You’re listening to ReachMD. This medical industry feature, titled “Understanding Chronic Cough and Its Potential Impact on Patients” is paid for and brought to you by Merck. This program is intended for health care professionals in the United States, its territories, and Puerto Rico.
Hi, I’m Doctor Michael Blaiss, Clinical Professor at the Medical College of Georgia at Augusta University in Augusta, Georgia.
And I’m here today to talk to you about a problem that we may encounter in clinical practice, a problem that may impact some adult patients...and that is chronic cough.1
Coughing is a fundamental, protective reflex in response to airway irritation,2,3 but a protective cough reflex can become disordered and lead to a persistent symptom complex.2
For adult patients, coughing can be classified by duration. And when we talk about chronic cough, it’s a cough that lasts greater than 8 weeks in duration.4
Now the typical person with chronic cough is a woman in her 50s. 1
Now, according to an article in a European journal, chronic cough may present as a dry, minimally productive cough, that is associated with an irritating sensation in the throat, and that irresistible urge to cough.1
Some patients may experience frequent, prolonged, and distressing bouts of coughing.1
Patients may report that their cough is triggered by non-tussive stimuli, and these include things like cold air, perfume, voice projection, or exercise. Now this is also known as allotussia.2
Now they may also report excessive coughing to stimuli that are normally cough inducing, and we call this hypertussia.2,5
Chronic cough may affect patients physically, socially, and psychologically.1
Patients report that it can impact their health-related quality of life.1,2
They may experience dizziness and headaches, stress urinary incontinence in women, sleep disturbances, hoarseness, and exhaustion.1,6-8
Socially, they may experience interference with their lifestyles and social gatherings, as well as speech interruptions.6,8
Patients may also experience frustration and embarrassment, fear of underlying illness, and depressive feelings.1,6,8,9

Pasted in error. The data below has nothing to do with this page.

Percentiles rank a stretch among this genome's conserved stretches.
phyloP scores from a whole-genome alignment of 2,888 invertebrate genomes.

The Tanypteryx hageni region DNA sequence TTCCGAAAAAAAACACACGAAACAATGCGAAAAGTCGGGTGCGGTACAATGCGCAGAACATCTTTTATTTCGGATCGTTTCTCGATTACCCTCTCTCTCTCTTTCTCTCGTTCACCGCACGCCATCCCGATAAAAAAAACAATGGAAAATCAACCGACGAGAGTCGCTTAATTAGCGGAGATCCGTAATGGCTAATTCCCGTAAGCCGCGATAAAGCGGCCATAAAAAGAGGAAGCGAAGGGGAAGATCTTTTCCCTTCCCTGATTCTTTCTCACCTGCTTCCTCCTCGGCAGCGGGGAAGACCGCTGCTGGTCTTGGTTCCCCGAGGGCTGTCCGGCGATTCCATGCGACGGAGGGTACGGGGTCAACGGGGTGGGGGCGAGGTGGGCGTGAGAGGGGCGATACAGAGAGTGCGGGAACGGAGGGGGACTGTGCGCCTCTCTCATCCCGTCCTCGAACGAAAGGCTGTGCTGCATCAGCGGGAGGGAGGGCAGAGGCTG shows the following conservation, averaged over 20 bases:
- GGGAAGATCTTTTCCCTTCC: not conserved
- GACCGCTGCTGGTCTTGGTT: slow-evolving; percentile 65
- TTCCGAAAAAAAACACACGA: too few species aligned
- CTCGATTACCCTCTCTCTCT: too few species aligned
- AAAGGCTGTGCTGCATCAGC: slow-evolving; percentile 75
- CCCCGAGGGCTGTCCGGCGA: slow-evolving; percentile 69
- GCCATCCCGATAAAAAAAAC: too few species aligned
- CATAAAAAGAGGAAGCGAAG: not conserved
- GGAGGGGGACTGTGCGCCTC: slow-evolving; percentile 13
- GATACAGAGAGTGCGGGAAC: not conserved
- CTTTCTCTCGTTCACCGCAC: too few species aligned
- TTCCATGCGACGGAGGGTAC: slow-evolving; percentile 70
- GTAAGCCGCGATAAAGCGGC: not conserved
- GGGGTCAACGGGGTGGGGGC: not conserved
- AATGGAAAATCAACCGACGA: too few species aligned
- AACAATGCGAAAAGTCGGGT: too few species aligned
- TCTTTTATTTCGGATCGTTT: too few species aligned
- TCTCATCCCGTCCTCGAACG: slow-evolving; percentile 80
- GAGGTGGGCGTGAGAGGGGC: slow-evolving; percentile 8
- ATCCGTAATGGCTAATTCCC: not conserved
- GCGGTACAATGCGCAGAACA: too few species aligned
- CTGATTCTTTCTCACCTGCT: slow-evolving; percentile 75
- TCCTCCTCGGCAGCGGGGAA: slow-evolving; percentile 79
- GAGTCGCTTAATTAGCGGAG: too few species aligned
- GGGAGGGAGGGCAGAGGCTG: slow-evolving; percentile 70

Now to assist clinicians with the evaluation of patients with chronic cough, the American College of Chest Physicians, or CHEST, has provided guidance for assessing patients and evaluating potential underlying factors and conditions.4
The evaluation of chronic cough can be lengthy for some patients.4
According to the CHEST guidelines, this evaluation may involve multiple tests, procedures, and treatment of a potential underlying conditions to investigate potential underlying factors and conditions.4
Chronic cough is commonly associated with an underlying condition, such as gastroesophageal reflux disease, asthma, upper airway cough syndrome, or nonasthmatic eosinophilic bronchitis.4
In some patients with chronic cough, treatment of an underlying condition does not resolve the cough, or an underlying condition cannot be identified.10
Refractory chronic cough, or RCC, is defined as a type of chronic cough that persists despite identification and appropriate treatment for an underlying condition or conditions.10
Unexplained chronic cough, or UCC, is defined as a type of chronic cough where an underlying etiology cannot be identified, despite a very thorough diagnostic workup.10
Thank you for joining me today to gain a better understanding of chronic cough and the potential impact that it may have on your patients.
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- Satia I et al. Clin Med. 2016;16(suppl 6):s92–s97.
- Gibson PG. J Allergy Clin Immunol Pract. 2019;7:1724–1729.
- Keller JA et al. CHEST. 2017;152:833–841.
- Irwin RS et al. CHEST. 2018;153:196–209.
- McGarvey L et al. J Allergy Clin Immunol Pract. 2019;7:1711–1714.
- Kuzniar TJ et al. Mayo Clin Proc. 2007;82:56–60.
- Chronic cough. Mayo Clinic Web site. https://www.mayoclinic.org/diseases-conditions/chronic-cough/symptoms-causes/syc-20351575. Accessed January 7, 2021.
- French CL et al. Arch Intern Med. 1998;158:1657–1661.
- Dicpinigaitis PV et al. CHEST. 2006;130:1839–1843.
- Gibson PG et al. CHEST. 2016;149:27–44.
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